Know the Law and Liability

If the site is contaminated, there are options. Laws exist at the federal and state level to minimize potential risks to municipalities and developers and help determine if another entity might share the cleanup responsibility. At the federal level, the Comprehensive Environmental Response, Compensation and Liability Act (CERCLA) and the Brownfields Community Reinvestment Act set the stage for brownfields redevelopment. At the state level, voluntary brownfields programs further encourage public- and private- sector involvement in remediation.


Brainstorm Potential Site Uses Based on Community Needs

Collaborate with planners and economic development officials and use market research to understand the options you have. The site may have been the home of a manufacturing plant, but remediation could open the doors to new types of uses, such as businesses, industries, residential buildings and green spaces. Existing community plans (such as comprehensive plans or land use plans) and community engagement are good starting points. You can incorporate what you learn through community engagement and market research into reuse concepts to share with potential developers.  


Match Site Challenges to Specific Funding Programs

Each brownfield site is unique, and various financial and incentive programs exist that may help solve specific challenges. Grants and loans can be a critical funding source for cleanup. Tax credits may be a worthwhile incentive. Your clean-up costs could be fully tax-deductible. Or you can use funds from one program to leverage funds from another program – use them as matching funds.

Very Rewarding Work!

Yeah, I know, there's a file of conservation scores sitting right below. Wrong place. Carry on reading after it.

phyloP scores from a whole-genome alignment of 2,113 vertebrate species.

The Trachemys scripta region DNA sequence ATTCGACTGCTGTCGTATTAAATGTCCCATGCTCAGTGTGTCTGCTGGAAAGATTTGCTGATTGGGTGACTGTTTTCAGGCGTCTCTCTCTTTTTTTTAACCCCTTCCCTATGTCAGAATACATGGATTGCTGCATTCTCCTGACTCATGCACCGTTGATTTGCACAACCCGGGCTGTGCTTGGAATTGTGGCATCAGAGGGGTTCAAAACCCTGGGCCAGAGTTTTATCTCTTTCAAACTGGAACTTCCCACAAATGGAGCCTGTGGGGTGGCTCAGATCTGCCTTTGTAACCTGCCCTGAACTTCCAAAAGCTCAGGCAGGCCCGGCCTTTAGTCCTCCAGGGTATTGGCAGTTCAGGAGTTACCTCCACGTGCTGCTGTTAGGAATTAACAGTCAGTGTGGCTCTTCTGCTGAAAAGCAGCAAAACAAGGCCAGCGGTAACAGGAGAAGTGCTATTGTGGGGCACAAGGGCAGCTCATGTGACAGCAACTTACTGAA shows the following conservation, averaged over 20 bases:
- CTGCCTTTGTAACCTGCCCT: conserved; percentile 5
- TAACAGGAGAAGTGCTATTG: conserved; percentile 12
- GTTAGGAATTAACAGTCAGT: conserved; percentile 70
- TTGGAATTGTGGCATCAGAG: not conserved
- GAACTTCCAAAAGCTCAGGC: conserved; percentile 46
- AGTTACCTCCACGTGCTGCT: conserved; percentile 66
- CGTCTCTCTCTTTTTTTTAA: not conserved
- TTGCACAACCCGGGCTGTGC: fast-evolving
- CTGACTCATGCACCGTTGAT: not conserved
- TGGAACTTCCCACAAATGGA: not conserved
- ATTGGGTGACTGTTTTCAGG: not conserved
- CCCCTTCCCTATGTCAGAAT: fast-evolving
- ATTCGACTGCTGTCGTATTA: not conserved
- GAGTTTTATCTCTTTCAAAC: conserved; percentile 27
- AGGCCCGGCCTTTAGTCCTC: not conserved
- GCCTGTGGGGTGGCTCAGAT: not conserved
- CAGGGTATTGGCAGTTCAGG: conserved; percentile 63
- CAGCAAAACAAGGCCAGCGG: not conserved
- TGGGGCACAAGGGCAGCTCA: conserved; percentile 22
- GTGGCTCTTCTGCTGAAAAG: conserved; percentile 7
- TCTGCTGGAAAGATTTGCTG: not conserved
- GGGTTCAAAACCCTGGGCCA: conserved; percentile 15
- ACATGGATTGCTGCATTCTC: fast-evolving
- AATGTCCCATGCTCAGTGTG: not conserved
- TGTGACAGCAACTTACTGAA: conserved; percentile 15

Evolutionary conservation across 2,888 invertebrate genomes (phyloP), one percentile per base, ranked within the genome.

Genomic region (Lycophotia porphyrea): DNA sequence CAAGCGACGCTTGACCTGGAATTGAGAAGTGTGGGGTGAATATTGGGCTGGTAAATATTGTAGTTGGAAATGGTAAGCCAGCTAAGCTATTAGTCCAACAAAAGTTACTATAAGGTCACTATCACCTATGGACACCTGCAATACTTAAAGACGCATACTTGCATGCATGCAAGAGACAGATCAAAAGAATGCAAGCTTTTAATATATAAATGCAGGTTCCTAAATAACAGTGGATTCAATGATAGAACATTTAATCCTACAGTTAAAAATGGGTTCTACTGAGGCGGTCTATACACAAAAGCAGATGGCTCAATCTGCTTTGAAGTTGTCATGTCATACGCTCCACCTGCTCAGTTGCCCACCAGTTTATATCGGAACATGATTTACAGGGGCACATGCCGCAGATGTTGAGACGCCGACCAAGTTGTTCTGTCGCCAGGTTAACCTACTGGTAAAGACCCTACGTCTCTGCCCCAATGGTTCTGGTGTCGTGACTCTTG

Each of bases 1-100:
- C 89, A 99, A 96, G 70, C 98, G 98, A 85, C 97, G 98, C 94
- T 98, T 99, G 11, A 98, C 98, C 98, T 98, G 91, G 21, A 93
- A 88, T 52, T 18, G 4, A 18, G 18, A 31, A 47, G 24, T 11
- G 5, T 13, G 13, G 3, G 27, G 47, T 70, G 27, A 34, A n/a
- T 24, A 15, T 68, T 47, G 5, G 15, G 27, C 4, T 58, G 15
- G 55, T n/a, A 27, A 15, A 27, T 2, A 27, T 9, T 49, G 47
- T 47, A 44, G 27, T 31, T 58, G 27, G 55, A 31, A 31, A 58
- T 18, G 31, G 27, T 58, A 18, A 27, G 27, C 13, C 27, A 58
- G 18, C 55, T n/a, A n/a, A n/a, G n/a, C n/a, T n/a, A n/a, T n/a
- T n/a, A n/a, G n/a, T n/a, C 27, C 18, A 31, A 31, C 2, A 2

Communities can benefit from brownfield redevelopment, because brownfield sites often provide an opportunity to achieve goals that are part of community plans. By turning an empty site into a home for a new, thriving business or residential property, you’ll have a healthier, more vibrant community. Brownfield redevelopment can add value to local real estate, create jobs and expand your community’s tax base. The EPA estimates that through fiscal year 2020, each $1 of brownfield funding leveraged over $20 in private investment in brownfield sites, and for every $100,000 of brownfields funding, 10+ jobs were created.

Blighted, under-utilized and vacant property can be redeveloped by understanding the site challenges, matching the site’s environmental needs to funding programs, and looking for innovative ways to finance and attract a broader range of interested developers.

While brownfield redevelopment can be challenging, these challenges can be overcome when you collaborate with stakeholders and access state and federal programs. When a brownfield site is cleaned up, the community benefits. This makes the work very rewarding.
Jennifer Force

About SEH’s Brownfield Redevelopment Team

SEH understands the challenges that brownfield redevelopment sites pose for communities, developers and property owners. Our team of planners, funding experts, scientists and engineers are adept at understanding complex redevelopment needs from concept to completion. SEH has successfully completed many brownfield remediation and redevelopment projects. We've worked with community stakeholders to navigate the complex processes associated with environmental due diligence, reuse planning and cleanup, as well as successfully finding and leveraging brownfield grant dollars.

About the Authors

Jennifer Force

Jennifer Force is a senior project scientist with a diverse background in site assessment and cleanup. She has assisted clients with due diligence by conducting Phase I Environmental Site Assessments (ESAs), Phase II ESAs and soil vapor investigations, developing cleanup plans implemented concurrently with redevelopment, and securing liability assurances and regulatory approvals. Jennifer has prepared numerous grant applications and secured over $22 million in investigation and cleanup grants from local, state and federal programs.
Contact Jennifer

Kristin Prososki

Kristin Prososki is a community development specialist with a passion for brownfield redevelopment. She has experience working on all aspects of brownfield redevelopment, from the early community engagement and planning stages to the full cleanup and redevelopment of the property. Kristin worked with a team and numerous stakeholders to develop a brownfield redevelopment program in Mankato, Minnesota, that helped spur the successful redevelopment of more than a dozen brownfield sites during her time there. Kristin’s funding experience includes successfully accessing brownfield grant resources at the local, state and federal level.
Contact Kristin